Local TV News Headed down Newspaper's Path?

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A new Pew Study will be released Today and it shows that the Internet is just about as important as Local TV News is to consumers. It also shows that viewers don't think local news is headed in the right direction. 

The NY Times writes that the report, covering 2012, describes cutbacks in the reporting ranks of newspapers and television networks and a surge in efforts by politicians, corporations and others to tell their own stories.

“This adds up to a news industry that is more undermanned and unprepared to uncover stories, dig deep into emerging ones or to question information put into its hands,” the report’s main author, Amy Mitchell, wrote in an introduction.

The report also highlighted the results of a new Pew survey that asked Americans whether they had heard much about the financial challenges that the news industry faces, like the steep decline in newspaper advertising revenue.

Sixty percent of the respondents said they had heard little or nothing, indicating that “awareness of the industry’s financial struggles is limited,” the report said. But some have sensed the results: 31 percent of respondents said they “have stopped turning to a news outlet because it no longer provided them with the news they were accustomed to getting.”

The report’s authors did find, as in prior years, a robust public appetite for news. Digital news sources are now used daily by 50 percent of Americans, according to Pew’s survey, making the Internet nearly as important a source as television. Mobile phones and tablets were mostly responsible for the surge in digital news consumption.

Computers and mobile phones, of course, redistribute news from television, radio and newspapers. But cutbacks at many of these traditional sources continued in 2012, Pew found.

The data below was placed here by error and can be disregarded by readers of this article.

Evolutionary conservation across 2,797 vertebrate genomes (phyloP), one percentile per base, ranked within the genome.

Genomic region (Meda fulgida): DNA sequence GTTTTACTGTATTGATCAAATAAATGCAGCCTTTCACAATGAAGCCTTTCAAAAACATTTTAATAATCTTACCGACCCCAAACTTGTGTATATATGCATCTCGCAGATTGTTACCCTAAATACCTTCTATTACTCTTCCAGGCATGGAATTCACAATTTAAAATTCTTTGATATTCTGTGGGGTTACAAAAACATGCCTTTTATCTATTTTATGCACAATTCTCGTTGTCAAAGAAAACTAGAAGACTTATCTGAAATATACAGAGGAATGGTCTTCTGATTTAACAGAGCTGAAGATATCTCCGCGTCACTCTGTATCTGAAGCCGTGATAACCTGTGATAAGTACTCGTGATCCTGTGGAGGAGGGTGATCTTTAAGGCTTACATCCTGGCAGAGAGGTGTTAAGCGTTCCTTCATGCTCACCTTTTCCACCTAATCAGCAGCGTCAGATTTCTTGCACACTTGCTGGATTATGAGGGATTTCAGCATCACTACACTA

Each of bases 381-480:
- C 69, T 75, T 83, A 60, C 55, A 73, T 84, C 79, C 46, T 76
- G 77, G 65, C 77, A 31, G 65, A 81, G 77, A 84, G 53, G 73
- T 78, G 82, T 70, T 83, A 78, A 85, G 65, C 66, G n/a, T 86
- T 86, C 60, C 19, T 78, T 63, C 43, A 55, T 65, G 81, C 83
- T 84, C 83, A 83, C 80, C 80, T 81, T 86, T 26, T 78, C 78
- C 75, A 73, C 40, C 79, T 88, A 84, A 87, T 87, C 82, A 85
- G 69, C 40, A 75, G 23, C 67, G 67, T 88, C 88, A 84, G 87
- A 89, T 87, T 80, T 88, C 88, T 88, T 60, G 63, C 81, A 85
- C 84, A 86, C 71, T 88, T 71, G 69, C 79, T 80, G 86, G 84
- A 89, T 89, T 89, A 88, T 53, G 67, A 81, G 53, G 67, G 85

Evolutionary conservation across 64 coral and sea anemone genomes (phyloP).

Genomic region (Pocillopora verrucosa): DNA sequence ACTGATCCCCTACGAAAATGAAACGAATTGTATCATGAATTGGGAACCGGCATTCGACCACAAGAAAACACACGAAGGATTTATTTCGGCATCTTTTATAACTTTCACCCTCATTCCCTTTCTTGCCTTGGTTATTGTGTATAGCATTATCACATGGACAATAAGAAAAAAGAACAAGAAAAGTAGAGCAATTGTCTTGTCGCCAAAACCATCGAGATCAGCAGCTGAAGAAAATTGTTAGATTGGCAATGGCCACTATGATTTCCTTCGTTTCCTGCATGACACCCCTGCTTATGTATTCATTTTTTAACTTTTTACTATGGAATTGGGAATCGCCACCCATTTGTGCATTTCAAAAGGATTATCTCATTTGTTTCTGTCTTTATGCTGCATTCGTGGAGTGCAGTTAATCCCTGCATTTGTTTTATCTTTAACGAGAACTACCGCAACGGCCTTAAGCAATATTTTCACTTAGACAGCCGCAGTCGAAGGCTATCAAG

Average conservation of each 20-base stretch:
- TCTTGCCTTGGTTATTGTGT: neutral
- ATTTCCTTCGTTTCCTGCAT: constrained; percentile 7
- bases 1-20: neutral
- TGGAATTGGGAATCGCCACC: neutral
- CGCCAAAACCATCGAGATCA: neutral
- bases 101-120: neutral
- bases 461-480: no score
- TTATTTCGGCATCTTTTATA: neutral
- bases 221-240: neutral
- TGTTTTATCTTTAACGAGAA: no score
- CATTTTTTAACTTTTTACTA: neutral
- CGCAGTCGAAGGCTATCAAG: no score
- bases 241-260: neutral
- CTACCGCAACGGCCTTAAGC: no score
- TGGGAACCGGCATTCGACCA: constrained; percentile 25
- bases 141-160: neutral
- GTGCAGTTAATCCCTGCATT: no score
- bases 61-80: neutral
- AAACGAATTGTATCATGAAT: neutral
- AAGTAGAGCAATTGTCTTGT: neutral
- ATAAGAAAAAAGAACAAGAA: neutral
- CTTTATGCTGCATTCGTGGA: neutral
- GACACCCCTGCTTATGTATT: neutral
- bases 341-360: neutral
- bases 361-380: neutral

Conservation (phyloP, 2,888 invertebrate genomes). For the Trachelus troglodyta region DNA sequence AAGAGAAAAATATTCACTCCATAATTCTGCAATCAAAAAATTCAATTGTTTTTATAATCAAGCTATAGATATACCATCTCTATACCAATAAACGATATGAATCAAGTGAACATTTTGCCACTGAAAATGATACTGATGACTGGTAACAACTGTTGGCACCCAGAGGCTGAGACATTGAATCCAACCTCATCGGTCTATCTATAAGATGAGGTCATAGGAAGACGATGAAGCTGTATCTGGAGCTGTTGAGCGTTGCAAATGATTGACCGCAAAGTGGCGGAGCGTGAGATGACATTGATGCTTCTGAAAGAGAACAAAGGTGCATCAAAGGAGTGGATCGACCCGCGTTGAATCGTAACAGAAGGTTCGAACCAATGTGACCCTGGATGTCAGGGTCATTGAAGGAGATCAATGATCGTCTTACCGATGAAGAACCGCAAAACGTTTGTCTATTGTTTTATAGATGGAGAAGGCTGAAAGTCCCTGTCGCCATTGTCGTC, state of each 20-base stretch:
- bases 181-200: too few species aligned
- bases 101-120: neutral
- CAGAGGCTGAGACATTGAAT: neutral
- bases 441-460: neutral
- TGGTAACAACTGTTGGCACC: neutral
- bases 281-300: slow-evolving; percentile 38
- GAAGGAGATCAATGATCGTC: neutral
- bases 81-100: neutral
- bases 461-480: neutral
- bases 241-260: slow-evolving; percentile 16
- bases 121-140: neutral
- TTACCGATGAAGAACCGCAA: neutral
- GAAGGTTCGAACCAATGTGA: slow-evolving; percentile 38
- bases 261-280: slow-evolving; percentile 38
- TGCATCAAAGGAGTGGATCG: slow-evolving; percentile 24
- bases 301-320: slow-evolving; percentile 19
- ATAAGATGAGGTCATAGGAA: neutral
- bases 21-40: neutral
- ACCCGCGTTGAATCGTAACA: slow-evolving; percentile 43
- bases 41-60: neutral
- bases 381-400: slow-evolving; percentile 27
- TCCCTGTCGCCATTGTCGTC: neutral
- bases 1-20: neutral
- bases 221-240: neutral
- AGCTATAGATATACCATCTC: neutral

The report’s authors cited an estimate from Rick Edmonds, a media business analyst at The Poynter Institute, of newspaper newsroom employment that dipped below 40,000 last year, to the industry’s lowest level since 1978. They decided to dig deep into television news coverage, partly because it has escaped the scrutiny focused on newspapers in recent years. They found that local television stations have increased their reliance on three main topics — weather, traffic and sports.

The researchers sampled the newscasts in four markets (Bend, Ore.; Houston; Milwaukee; and Pittsburgh) and compared their findings with a similar study of three of the markets in 2005. Back then, there were more taped stories and interviews; now there are more live reports from reporters in the field. The report called this a sign that “there is less in-depth journalism being produced.”

Only 20 percent of the stories in the 2012 sample were more than a minute long. Segments about weather, traffic and sports ate up 40 percent of local newscasts’ time, up from 32 percent in 2005, even though this kind of information “is now available on demand in a variety of digital platforms,” the report said.

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